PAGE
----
Every effort that you can make to have users individually white list you will pay off in improved sender reputation.
Make the Unsubscribe Link Prominent
We've discussed several times that it may seem counterintuitive to you to make your unsubscribe link prominent and to place it at the top of your email. In the end, though, it's always better to give users an easier way to unsubscribe from an email than it is to have them mark your email as spam. The reality of the situation is that if people no longer want to receive your email, they are going to remove themselves from your email list one way or the other. When that happens, you want for the method that they choose to be to unsubscribe rather than to tell an email service provider that you are spam.
Most email service providers, as well as email marketing platforms, have a fairly low tolerance for the number of spam complaints that they'll allow before you start to be penalized. It's typically based on a percentage of your list, and may be as low as one percent. That means that if you send a hundred emails, you can only afford for one person to mark you as spam! One of the single most important steps to staying out of the junk or spam folder is to reduce the number of active spam complaints from users. By providing an easy-to-use and easy-to-spot unsubscribe link, you can reduce spam complaints significantly.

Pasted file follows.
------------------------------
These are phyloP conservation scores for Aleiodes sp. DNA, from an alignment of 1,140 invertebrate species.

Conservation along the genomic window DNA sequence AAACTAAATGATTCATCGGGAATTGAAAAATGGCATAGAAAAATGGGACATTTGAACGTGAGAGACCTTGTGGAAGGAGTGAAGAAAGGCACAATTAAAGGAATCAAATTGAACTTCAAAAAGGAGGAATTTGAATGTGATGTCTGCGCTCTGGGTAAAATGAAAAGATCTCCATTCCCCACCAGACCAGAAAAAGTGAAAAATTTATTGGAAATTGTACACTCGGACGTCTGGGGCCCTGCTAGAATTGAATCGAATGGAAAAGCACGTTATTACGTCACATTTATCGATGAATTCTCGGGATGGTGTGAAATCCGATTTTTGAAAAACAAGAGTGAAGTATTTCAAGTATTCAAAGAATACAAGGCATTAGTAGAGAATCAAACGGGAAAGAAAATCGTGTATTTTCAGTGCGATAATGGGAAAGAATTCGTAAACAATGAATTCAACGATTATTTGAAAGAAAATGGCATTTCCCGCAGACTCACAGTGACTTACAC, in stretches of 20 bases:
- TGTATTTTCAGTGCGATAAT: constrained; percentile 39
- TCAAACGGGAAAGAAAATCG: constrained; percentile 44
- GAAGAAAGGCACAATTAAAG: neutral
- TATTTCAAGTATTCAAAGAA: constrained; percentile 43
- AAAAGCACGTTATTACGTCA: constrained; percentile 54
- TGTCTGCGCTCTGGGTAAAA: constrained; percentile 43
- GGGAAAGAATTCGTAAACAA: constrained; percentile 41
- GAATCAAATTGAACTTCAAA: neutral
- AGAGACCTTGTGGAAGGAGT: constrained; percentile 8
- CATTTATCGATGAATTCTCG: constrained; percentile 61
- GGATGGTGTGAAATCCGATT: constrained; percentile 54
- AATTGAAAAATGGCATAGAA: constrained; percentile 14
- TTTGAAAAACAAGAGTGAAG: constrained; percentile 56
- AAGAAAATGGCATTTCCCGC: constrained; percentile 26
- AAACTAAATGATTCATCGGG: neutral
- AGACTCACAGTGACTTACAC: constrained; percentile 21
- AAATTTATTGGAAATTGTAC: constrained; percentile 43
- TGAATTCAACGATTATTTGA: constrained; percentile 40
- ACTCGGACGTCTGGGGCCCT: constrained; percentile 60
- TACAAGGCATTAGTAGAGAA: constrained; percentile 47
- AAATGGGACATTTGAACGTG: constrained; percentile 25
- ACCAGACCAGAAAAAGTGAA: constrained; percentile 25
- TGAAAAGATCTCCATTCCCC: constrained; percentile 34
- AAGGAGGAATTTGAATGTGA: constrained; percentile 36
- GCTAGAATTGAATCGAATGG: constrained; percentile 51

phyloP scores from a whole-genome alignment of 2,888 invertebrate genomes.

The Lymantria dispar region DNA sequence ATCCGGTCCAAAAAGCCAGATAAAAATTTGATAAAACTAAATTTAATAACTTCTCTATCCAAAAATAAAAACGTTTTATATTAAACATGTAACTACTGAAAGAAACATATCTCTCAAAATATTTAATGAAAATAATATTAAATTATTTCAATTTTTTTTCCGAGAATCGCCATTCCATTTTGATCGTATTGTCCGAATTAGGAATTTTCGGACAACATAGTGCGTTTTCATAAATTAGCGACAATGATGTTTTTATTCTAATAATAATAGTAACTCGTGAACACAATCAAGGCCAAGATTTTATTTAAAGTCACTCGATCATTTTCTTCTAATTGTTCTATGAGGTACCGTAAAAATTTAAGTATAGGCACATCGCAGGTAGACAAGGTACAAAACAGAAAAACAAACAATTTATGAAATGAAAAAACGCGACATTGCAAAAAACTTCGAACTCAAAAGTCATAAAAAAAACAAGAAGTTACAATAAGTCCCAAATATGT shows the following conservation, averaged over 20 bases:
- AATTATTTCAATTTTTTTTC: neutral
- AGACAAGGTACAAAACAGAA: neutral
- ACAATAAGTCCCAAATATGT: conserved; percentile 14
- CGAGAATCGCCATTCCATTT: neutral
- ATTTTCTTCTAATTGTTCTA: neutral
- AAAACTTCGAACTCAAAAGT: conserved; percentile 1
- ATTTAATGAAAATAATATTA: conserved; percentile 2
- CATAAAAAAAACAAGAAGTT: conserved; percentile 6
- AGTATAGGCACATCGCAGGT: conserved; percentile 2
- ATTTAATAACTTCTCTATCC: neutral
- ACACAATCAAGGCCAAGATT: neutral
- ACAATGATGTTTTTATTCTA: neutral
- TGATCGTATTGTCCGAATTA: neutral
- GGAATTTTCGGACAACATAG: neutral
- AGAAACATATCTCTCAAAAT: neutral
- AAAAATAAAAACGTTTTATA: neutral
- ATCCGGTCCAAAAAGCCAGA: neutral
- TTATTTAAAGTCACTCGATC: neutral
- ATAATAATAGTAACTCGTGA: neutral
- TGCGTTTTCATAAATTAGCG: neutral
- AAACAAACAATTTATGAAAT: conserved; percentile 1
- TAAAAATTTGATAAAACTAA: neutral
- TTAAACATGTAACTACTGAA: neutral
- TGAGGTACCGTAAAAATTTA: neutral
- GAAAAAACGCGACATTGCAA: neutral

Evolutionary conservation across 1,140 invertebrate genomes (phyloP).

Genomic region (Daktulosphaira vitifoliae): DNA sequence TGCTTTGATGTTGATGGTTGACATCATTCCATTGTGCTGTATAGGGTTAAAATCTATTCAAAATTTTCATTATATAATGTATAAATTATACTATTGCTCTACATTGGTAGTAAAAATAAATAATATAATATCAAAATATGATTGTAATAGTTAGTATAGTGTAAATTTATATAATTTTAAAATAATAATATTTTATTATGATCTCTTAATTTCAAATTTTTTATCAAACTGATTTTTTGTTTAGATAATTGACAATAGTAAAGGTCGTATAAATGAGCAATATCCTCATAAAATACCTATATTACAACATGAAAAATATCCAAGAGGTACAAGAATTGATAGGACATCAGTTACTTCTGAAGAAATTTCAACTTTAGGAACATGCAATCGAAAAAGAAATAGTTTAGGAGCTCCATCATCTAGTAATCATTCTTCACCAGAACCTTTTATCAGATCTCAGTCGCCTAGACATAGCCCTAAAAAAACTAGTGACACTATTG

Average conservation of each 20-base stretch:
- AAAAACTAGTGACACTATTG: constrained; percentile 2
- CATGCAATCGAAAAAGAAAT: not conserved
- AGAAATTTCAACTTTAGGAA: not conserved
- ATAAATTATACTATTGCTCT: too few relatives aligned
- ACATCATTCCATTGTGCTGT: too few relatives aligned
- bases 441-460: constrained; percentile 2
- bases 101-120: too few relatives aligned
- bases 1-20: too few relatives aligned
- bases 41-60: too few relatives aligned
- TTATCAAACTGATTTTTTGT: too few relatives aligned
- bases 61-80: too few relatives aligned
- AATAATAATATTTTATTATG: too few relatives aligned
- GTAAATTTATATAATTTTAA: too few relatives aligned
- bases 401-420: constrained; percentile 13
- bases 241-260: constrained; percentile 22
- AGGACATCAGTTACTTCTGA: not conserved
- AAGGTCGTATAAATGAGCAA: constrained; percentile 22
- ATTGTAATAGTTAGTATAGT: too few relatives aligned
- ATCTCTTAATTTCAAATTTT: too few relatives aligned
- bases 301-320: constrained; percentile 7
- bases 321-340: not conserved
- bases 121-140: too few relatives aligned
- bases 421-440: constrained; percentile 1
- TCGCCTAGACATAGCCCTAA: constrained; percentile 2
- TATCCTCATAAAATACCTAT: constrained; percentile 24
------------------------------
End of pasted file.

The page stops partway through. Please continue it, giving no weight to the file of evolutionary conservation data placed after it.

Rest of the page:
Manage Your Subject Line
Subject line will be a huge determinant to your email's ability to get into the inbox. We've previously discussed that it's the first thirty-five to fifty characters of an email subject line that users see. The reality is that you should not write an email subject line that is significantly longer than that because the longer your email subject line is, the more likely it would be flagged as spam.
Earlier in this book, we devoted an entire section to writing subject lines. For the purposes of spam control, you'll just want to remember three primary rules:
- Shorter is better! (But not less than five or six words)
- Don't rely on words that are included in the "spam words" list in the next section of this book.
- Avoid using all caps or special characters in your email. They may end up resulting in having you flagged as spam.